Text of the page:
I also spoke about lifelong learning, and I included this in the theme of growth as I feel that even though I have the relevant qualifications to do my job, I always treat every day as a learning day.  I feel utterly privileged to work with young people on a daily basis and remind myself that we are always learning from each other.  Only recently I have learned how to make a reel on Instagram by listening to the Year 10 students make their videos in class, showing the growth of global climate change.  Sadly, yet another form of growth we have discussed this week. 

Science Week kicked off last week with a wonderful assembly led by Mrs Vizor and the Year 12 Physics class about the growth of the universe.  Mrs Vizor made an exceptionally difficult concept seem very straightforward and left me wondering why I found the thought of Physics A Level such an awful concept when I was making my choices at age 16.  Maybe I should have been taught about a growth mindset when I was at school and I might have tried Physics rather than Biology which I perceived to be easier. It wasn’t. Little tip for you: all A Levels are hard if you don’t work at them.  I clearly hadn’t grown my “able to work independently” skills enough for my first year of A Levels, but we got there in the end. 

So, this week I have been reminded about the growth that I see every day around me.  Students growing their academic ability alongside their personal growth. Everywhere I have looked this week I have found an aspect of growth and growing, from the new bulbs springing into life, to students growing in confidence in their own abilities.  I think everyone should take a few minutes each day to either appreciate the growth around them or try something to grow their minds.   

I always remember a quote I heard from one of my most inspirational teachers, “growing old is inevitable growing up is optional”. 


Holocaust Awareness Week

When applying to become a UCL Beacon school for Holocaust Education, we realised early on in the process that Northampton High School had an amazing opportunity to bring together the fantastic range of lessons and personal experiences already being shared with the students. From studying human rights in Geography, to life in Berlin under the National Socialists, in German lessons, students were gaining an understanding of how the legacy of the Holocaust still has an impact on the world to this day.  

It therefore made perfect sense to bring the school together for a week of focused education and reflection, rather than just one day’s remembrance on the official date of January 27.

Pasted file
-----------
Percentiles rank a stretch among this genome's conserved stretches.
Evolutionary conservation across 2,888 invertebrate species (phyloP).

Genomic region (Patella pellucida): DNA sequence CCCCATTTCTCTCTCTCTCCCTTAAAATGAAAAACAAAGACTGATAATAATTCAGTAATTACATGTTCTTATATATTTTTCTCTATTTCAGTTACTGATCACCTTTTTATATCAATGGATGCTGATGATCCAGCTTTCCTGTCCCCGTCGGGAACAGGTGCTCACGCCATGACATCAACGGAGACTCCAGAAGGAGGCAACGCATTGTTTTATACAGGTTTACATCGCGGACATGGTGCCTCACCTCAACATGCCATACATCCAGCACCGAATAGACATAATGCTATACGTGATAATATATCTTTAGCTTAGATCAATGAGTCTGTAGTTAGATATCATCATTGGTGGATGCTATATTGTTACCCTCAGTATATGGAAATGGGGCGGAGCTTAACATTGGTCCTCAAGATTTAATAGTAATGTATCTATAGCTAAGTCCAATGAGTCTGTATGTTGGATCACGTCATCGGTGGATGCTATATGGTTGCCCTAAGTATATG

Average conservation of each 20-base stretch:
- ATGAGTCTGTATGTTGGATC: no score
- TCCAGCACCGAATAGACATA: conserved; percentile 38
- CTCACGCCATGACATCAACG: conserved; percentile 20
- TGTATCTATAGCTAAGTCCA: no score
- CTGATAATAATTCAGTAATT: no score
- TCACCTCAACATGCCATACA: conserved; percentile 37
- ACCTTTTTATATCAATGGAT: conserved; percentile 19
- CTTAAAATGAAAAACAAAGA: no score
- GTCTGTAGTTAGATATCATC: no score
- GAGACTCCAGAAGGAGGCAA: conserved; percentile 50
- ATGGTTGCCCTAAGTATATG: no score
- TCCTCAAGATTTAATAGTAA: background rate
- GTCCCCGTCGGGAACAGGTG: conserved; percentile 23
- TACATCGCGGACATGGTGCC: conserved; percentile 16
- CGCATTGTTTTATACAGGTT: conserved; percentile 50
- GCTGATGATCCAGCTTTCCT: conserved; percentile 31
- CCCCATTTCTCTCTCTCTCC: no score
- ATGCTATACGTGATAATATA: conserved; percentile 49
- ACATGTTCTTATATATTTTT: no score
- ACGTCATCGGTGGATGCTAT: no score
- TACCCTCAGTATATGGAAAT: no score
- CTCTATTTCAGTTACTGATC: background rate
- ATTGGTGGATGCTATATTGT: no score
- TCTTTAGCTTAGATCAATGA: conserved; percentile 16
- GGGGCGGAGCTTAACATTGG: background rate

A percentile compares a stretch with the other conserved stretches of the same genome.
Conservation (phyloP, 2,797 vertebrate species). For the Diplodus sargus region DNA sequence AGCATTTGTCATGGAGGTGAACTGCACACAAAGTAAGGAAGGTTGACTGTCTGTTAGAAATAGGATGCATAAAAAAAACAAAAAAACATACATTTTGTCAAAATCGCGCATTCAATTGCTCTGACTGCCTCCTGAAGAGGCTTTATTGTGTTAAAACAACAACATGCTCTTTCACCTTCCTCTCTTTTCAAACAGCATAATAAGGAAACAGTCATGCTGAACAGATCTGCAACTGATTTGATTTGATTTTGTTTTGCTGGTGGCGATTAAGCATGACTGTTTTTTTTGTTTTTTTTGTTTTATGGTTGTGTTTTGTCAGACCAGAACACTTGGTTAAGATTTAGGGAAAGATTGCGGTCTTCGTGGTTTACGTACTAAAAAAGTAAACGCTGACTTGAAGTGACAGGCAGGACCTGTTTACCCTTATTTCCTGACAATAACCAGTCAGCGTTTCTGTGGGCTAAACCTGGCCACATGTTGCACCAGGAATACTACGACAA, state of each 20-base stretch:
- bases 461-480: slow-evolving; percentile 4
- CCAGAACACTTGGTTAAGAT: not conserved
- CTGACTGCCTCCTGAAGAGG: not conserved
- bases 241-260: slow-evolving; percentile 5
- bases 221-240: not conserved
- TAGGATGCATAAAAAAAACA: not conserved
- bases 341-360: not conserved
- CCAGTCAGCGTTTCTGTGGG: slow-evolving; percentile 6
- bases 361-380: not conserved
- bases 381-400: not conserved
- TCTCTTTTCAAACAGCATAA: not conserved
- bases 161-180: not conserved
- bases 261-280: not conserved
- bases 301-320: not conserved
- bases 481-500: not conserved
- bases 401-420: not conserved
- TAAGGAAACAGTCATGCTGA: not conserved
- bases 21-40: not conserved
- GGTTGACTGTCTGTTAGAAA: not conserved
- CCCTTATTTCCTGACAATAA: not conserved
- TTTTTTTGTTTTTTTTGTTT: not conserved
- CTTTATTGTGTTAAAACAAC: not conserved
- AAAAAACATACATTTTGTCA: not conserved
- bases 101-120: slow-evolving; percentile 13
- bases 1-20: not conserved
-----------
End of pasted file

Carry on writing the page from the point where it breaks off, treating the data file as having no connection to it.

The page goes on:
Theology and Philosophy and History lessons were an obvious starting point, but very quickly we were able to assemble a week-long series of focused assemblies, lessons and events involving staff from Psychology, Drama, Film, Food, and English, to name but a few, as well as a team of student volunteers from Year 8 to 13. 

Reflecting on the week’s events with the volunteer student team, the Sixth Formers overwhelmingly agreed that Ms Heimfeld’s assembly and lunchtime session had the most impact on them, hearing about  how her parents survived Auschwitz in very different ways. Georgie expressed how hearing about it from a child of survivors brought a different perspective that she hadn’t considered before. They were all fascinated and moved to hear how life continues after such experiences. 

One member of the team, Molly, explained how impactful she had found researching and sharing individual stories under the Holocaust Memorial Day Trust’s theme of ‘One Day’. As an older student she was aware of the statistics – 6 million Jews murdered, including 1.5 million Jewish children – but found investigation into and reflection on the individual stories deeply moving and perspective-altering. Another student, Bella, commented how varied survivor stories are, and, again, how the personal connection widened understanding of more components of the Holocaust, such as the geography of the Holocaust and the ethnicities affected, rather than just the history of it through facts and statistics.  

We learned about survivors like Lily Ebert, Margaret and Hans Rey and Florence Nankivell, sharing our findings in a recorded assembly on Monday. One powerful element of the assembly was the contribution of Lilybella whose Oma (Grandmother) and Opa’s (Grandfather) families experienced the Holocaust. We loved Lilybella’s interview with her grandparents who shared with us a positive message of hope, love and peace for the future. Opa passionately made a connection to our challenges today with refugees urging kindness and compassion. Oma and Opa closed the interview with the beautiful expression of ‘Shalom’ (meaning hello, goodbye, peace, harmony, wholeness and prosperity) to us all. 

Other members of the team, including Florence, felt they were now thinking differently about when this happened, realising that it really was not that long ago. Film screenings (for example Modern Foreign Language’s showing of ‘The Roundup’) and personal testimonies enhanced realisation that the Holocaust is still in living memory. 

The students also spoke about how they had shared their thoughts and feelings with families. The whole team had found dinner time an opportunity to have conversations with parents and siblings, who, in turn, shared their understanding of the Holocaust. Some students spoke of an emotional exchange, others of a storytelling atmosphere and others moving from the Holocaust to subsequent genocides, politics, history, religion and other relevant topics. All triggered from our Holocaust Awareness week. They also felt it helped them engage more with the news, as they understood more about what was going on in the world today.